Canwest was initially slow to invest in specialty channels due to the strength of its terrestrial network. In 1999, seeking to change this, the company announced a deal to buy out the Canadian partners of NetStar Communications, owner of TSN, but was stymied by U.S. partner ESPN, which had veto power over such a sale. ESPN instead came to terms with Canwest's main rival CTV, a longtime business partner of ESPN's parent company Disney, as an acceptable buyer,[3] which the selling partners eventually agreed to.

The company would not gain a large stable of wide-distribution specialty channels until 2007, when Canwest and Goldman Sachs announced they would jointly acquire Canadian producer and broadcaster Alliance Atlantis Communications. Under the deal, Canwest took control of the broadcasting portion of AAC, although Goldman Sachs remained a major investor in those assets. Goldman retained or resold the remaining pieces of AAC, the distribution arm soon re-emerging as Alliance Films.

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Restructuring and creditor protection

Canwest's various acquisitions took a significant financial toll. By early 2009, it became clear the company's debt was not manageable in light of the global economic crisis, forcing Canwest into an extended set of negotiations with its lenders and a series of cost-cutting moves.

On August 31, 2009, Canwest shut down its secondary system E! (the former CH). Three of the former E! owned-and-operated stationsCHCH Hamilton, CHEK Victoria, and CJNT Montreal – were sold to third parties, while a fourth, CHBC Kelowna, was converted to a Global station. The remaining station, CHCA Red Deer, was closed as of the same date.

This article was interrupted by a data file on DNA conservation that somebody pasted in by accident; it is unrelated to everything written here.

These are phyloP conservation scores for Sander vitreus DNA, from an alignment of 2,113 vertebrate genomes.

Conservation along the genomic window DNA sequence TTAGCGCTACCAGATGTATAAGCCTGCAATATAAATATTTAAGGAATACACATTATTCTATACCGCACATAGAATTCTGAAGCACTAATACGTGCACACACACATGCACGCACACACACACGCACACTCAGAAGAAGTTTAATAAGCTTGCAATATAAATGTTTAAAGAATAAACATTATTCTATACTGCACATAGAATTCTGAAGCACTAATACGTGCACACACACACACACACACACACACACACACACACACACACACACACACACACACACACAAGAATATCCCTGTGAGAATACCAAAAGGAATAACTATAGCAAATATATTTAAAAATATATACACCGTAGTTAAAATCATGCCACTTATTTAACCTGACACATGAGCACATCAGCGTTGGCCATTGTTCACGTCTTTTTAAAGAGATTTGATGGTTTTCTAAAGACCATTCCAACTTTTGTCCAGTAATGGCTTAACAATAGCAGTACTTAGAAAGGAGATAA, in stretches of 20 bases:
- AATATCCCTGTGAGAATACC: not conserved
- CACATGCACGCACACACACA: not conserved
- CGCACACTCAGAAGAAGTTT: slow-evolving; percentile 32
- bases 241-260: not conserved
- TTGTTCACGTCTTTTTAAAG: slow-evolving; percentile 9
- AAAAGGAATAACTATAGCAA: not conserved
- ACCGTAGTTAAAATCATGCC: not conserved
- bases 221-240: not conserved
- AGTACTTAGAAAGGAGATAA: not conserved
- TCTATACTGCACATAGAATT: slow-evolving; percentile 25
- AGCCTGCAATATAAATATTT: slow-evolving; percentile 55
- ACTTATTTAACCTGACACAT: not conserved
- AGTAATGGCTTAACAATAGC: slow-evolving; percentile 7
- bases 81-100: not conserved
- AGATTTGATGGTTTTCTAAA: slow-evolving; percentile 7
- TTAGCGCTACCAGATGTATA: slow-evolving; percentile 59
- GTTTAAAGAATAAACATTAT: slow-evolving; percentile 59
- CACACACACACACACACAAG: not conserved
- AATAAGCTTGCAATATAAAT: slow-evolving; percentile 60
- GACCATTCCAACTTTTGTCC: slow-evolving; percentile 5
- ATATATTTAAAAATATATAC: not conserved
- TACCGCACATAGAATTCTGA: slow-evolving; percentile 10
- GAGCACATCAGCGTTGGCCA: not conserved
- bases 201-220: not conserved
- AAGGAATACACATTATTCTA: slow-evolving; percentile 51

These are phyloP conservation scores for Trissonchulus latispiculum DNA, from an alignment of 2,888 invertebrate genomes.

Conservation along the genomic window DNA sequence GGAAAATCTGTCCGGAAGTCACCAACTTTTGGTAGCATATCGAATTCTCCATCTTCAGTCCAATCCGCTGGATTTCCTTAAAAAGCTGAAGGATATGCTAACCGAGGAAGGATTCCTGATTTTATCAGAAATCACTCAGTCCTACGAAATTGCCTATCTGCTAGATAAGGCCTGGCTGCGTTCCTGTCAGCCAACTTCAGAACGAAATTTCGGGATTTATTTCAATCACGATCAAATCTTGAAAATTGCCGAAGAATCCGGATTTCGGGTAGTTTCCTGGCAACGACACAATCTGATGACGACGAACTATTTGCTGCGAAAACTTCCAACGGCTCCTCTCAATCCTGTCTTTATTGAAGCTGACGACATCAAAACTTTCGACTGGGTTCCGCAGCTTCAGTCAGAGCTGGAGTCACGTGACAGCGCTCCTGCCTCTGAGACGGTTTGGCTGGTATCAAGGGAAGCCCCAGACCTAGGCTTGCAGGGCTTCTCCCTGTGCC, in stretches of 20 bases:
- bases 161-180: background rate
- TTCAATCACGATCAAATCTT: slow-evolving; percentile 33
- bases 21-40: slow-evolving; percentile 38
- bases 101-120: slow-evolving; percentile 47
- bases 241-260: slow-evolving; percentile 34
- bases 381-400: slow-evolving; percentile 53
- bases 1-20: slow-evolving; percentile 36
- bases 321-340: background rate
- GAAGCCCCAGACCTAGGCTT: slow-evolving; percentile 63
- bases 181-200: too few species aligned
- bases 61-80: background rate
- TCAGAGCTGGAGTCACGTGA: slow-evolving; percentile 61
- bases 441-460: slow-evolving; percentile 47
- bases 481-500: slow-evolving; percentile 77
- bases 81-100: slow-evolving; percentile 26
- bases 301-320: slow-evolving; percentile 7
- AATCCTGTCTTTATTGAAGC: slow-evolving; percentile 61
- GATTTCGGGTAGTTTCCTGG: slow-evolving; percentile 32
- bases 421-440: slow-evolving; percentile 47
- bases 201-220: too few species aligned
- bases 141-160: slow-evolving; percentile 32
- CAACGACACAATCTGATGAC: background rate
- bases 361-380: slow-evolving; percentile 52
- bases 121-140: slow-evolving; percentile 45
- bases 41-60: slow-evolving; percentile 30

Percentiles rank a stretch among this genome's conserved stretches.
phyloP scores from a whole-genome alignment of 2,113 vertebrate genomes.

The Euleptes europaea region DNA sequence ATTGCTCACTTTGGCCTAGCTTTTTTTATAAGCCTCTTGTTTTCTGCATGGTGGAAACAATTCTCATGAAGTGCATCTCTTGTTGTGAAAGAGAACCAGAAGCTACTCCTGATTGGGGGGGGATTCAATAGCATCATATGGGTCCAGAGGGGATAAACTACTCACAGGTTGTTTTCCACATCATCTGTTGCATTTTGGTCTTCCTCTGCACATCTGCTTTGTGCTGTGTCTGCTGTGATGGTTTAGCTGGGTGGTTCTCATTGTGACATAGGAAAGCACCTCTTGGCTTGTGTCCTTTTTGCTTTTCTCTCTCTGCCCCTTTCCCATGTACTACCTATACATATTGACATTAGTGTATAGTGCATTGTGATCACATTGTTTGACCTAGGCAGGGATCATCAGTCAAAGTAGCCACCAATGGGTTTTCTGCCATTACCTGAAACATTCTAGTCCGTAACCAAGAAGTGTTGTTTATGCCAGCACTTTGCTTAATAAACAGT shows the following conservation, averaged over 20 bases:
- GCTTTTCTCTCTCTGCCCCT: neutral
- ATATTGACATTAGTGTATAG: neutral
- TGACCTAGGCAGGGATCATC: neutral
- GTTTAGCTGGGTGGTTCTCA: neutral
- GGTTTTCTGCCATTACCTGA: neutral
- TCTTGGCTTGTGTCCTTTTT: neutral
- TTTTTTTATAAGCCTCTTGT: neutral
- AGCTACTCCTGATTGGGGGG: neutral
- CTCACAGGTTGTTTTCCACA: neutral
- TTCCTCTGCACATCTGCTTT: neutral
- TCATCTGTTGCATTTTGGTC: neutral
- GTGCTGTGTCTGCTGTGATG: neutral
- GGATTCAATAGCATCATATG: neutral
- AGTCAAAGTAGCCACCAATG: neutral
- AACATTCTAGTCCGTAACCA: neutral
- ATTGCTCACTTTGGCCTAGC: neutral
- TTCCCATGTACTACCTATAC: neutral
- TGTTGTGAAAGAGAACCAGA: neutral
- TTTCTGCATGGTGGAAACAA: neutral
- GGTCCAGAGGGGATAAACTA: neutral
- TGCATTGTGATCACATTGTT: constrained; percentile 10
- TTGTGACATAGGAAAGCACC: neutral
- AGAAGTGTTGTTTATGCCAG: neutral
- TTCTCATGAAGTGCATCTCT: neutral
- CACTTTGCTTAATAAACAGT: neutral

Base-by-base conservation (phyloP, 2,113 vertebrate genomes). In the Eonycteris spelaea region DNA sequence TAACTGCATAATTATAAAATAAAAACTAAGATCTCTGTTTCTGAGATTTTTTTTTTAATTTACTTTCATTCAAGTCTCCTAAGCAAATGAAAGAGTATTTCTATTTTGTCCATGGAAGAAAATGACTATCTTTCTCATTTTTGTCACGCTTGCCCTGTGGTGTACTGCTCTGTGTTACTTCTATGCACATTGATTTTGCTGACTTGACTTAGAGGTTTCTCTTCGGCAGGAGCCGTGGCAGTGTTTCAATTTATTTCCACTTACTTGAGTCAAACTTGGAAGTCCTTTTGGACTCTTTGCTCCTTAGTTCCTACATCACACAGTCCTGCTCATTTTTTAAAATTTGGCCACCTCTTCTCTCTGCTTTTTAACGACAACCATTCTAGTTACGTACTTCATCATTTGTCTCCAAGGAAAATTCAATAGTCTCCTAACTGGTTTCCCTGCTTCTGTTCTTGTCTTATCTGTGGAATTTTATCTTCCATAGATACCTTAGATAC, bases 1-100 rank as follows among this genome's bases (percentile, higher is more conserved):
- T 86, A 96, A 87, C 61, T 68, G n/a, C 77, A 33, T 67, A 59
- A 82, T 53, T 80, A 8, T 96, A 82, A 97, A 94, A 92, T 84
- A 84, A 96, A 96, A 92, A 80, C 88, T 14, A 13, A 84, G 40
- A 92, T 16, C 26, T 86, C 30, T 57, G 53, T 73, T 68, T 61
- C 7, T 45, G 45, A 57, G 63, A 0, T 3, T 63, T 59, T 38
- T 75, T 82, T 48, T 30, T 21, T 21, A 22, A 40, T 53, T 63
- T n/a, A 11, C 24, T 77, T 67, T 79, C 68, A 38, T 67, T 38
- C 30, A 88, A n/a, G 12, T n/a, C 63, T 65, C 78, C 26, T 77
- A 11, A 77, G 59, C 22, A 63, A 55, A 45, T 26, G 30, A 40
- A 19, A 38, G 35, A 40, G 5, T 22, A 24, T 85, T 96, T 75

On September 24, the company announced that it would sell its 50.1% stake in Ten Network Holdings for A$680 million dollars,[4] in order to pay down its significant debt. The sale was slated to be completed on October 1.[5]

On October 6, the company announced it had agreed to a recapitalization transaction with some of its lenders, which will likely require the approval of the Canadian Radio-television and Telecommunications Commission (CRTC). When completed, creditors – led by hedge funds West Face Capital, GoldenTree Asset Management, and Beach Point Capital Management[6] – will own a majority of shares, leaving existing shareholders, including the Asper family, with a total of 2.3% of the "new" Canwest. However, the Aspers are expected to invest a further $15 million in the restructured entity.[7]

As part of the transaction, Canwest and some of its subsidiaries, including Canwest Media Inc., The National Post Company, and Canwest Television LP (the licensee of Global, MovieTime, DejaView, and Fox Sports World Canada) filed for creditor protection under the Companies’ Creditors Arrangement Act. Canwest Limited Partnership, a subsidiary which owns the company's other newspaper assets and online properties, is negotiating separately with creditors, and is expected to file for creditor protection at a later date. Specialty channels operated in partnership with other companies (such as TVtropolis, Mystery TV, MenTV, and the former Alliance Atlantis properties) are also not included in the present filing. Canwest shares were also suspended from trading on the TSX.